Covid-19 and a realisation: The migrant worker is indispensable
The Covid-19 pandemic, besides taking a toll on human life, has brought to focus the underbelly of society. The well-off segment of Chandigarh (the smug bourgeoisie), have always blamed politicians for peopling the city with ‘bhaiyas’ (pejoratively used for migrant labour) only for building their vote-banks. I have often been confronted by friends with the question, “When, for God’s sake, will you ever come out of the colonies?”
When I came to Chandigarh as a college student in 1965, I saw labourers staying in temporary shacks near construction sites even in a sector like 17. Their makeshift shanties lacked amenities and their children played on the sand and gravel dumps as the parents slogged for paltry wages.
Concomitant with the growth of the city, grew the need for more workers. Households and commercial establishments needed helps for diverse jobs. As those from the region did not consider it rewarding enough to shift here for low-paying manual jobs, there began an inflow of workers from other states, leading to unauthorised squatting on government land. Owners of land that was yet to be acquired found it profitable to let out rows of small plots with narrow lanes to migrant labour. A modicum of civic services such as a few toilets, water stand posts and open drains came to be provided later.
Waking up to Le Corbusier’s Edict of Chandigarh being compromised by the growth of unhygienic shanties in a modern city, which by then had become a Union Territory, courtesy the wrangling states of Punjab and Haryana, the UT administration came up with schemes to build tenements or allot vacant plots in planned colonies for the rehabilitation of labourers in the peripheral areas or even within the city.
Before that, it was only the ‘cheap houses’ that were built for the dhobis (washermen) or for the government sanitation staff etc. Besides this, an otherwise elaborate plan of the new city did not provide for adequate socio-economic integration in the form of general low-cost housing. The smallest size of a plot for non-government houses was four marlas (100 sq yd) in this oasis of affluence.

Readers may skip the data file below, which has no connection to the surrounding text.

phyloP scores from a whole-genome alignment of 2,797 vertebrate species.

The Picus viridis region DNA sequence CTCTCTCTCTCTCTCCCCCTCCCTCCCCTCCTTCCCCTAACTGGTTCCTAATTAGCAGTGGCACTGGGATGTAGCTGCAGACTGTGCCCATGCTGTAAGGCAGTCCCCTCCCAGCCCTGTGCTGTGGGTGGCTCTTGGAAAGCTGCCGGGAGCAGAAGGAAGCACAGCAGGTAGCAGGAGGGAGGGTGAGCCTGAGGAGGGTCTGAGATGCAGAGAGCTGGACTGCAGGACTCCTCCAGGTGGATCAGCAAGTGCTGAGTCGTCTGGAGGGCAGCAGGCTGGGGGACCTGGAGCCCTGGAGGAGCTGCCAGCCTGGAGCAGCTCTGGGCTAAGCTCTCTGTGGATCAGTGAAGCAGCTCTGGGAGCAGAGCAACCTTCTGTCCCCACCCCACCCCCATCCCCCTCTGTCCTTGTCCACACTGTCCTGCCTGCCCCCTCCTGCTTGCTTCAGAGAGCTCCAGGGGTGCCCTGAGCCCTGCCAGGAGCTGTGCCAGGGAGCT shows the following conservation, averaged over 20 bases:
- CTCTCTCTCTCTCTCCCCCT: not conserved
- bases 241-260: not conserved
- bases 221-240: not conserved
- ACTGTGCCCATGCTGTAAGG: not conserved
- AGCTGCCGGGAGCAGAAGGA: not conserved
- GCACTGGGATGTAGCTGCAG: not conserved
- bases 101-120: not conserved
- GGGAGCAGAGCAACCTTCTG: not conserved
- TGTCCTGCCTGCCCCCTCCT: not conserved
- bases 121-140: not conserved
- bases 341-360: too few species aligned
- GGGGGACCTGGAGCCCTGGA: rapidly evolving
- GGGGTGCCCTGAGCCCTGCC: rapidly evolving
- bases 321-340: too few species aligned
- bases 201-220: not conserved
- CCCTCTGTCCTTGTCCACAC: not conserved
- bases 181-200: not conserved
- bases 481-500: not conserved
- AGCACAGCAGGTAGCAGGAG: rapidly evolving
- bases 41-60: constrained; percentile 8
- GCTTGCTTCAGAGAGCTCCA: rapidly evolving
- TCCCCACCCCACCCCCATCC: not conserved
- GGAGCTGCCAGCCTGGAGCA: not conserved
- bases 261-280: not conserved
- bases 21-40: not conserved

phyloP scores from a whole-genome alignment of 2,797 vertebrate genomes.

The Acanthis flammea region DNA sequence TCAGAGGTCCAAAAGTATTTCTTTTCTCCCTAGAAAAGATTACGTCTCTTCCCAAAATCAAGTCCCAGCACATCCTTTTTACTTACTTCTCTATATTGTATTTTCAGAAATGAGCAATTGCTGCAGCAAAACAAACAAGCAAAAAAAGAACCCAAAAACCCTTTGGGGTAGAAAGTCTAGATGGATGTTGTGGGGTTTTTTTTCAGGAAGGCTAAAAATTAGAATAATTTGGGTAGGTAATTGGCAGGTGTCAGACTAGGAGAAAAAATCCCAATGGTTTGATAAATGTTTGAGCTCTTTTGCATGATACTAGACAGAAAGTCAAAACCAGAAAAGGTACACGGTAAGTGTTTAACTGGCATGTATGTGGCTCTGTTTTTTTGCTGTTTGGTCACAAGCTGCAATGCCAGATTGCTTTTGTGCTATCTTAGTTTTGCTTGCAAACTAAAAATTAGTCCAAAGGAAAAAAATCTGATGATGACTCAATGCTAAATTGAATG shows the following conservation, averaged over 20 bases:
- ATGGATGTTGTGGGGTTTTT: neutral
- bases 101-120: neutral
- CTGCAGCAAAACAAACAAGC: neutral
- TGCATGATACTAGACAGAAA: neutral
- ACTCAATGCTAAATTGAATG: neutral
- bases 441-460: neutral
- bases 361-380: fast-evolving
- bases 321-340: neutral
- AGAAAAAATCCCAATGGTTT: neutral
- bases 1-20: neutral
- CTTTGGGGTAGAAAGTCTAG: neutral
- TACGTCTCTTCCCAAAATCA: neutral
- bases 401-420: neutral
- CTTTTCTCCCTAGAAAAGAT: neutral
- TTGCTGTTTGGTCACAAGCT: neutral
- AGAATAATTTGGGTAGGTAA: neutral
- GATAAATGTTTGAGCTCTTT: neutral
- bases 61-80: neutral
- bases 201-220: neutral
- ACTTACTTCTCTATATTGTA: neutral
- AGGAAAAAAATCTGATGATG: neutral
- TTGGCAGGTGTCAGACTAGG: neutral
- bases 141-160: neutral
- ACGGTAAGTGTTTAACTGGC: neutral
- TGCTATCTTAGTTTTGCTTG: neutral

On getting the privilege of representing Chandigarh in the Lok Sabha in 1991, a priority I marked for myself was making the city slum-free. There was gradual progress, but it was only under a scheme of 2006 that a need of about 25,000 dwelling units was projected to achieve the zero-slum target. Funds under the Jawaharlal Nehru National Urban Renewal Mission (JNNURM) came in adequate measure. No new squatters’ colony has sprung up since and only one colony stands on private land.
The migrant labourers were, in the meantime, cursed for being a burden on others: for eating away subsidies, for paying no taxes, for making the city unclean, for generating heaps of garbage, for crime and what not! “If they work for us, they get paid for it,” has been our self-righteous attitude towards them. Analyses of the last two elections point to these people moving away from me, yet my belief in them remained unshaken.
Then came this invisible micro-organism called novel coronavirus. Its spread forced a lockdown on over 130 crore Indians, including the 12 lakh plus people of Chandigarh. With just a four-hour notice, all movement of humans stopped; shops, factories, educational institutions, hotels, restaurants, theatres, cinema halls, salons, parlours, private clinics, even normal OPDs in government hospitals came to an abrupt halt.
There were no vendors selling fruits and vegetables, balloons, or other knick-knacks for children in deserted streets, no maids for household chores, no access to gyms for the fitness freaks, no entry to parlours and salons or services of a beautician at home.
We stood deprived of all services that we had so far taken for granted. The effect of the lockdown began to sink in and the importance of the role that migrant labour plays in our lives became more and more pronounced. On the other hand, the migrants, holed up in one-room tenements, losing their source of daily bread, came to the brink of starvation. With no cash in their pockets, most of them stared at starvation. In desperation, they embarked upon a trek to their places of origin, even a thousand kilometres away.
Covid-fearing officials along the state borders aborted their plans. Now, the Indian Railways have started running special shramik (workers) trains to ferry the migrants desirous of rejoining their separated families. The registration centre in Sector 43 now overflows with people clamouring for a ticket back home.
Tell-tale stories of agonising hardships normally highlight the inequality in a ‘welfare’ state. This only stands more pronounced during this lockdown. Yet, it has thrown up a situation where, for once, we who constitute the upper crust of society feel the pinch of having to do without the services that had been available for the asking. Only a few thousand persons, including women and children, have boarded the special trains so far, but a change is already perceptible.
We now want the departing ones to stay on. They are no more a burden on society; they pay all (indirect) taxes included in the retail prices of goods that they are able to afford, they consume less and, therefore, generate less trash; their areas are not cleaned daily and, therefore, the heaps of garbage that give them company 24×7.
The entrepreneurs know what the economists have said: Labour’s contribution to production is more than that of capital. For the wheel of progress to keep moving, the migrant worker is indispensable. This is the truth that Covid-19 has brought home to us.
The writer is a former Union minister Pawan Kumar Bansal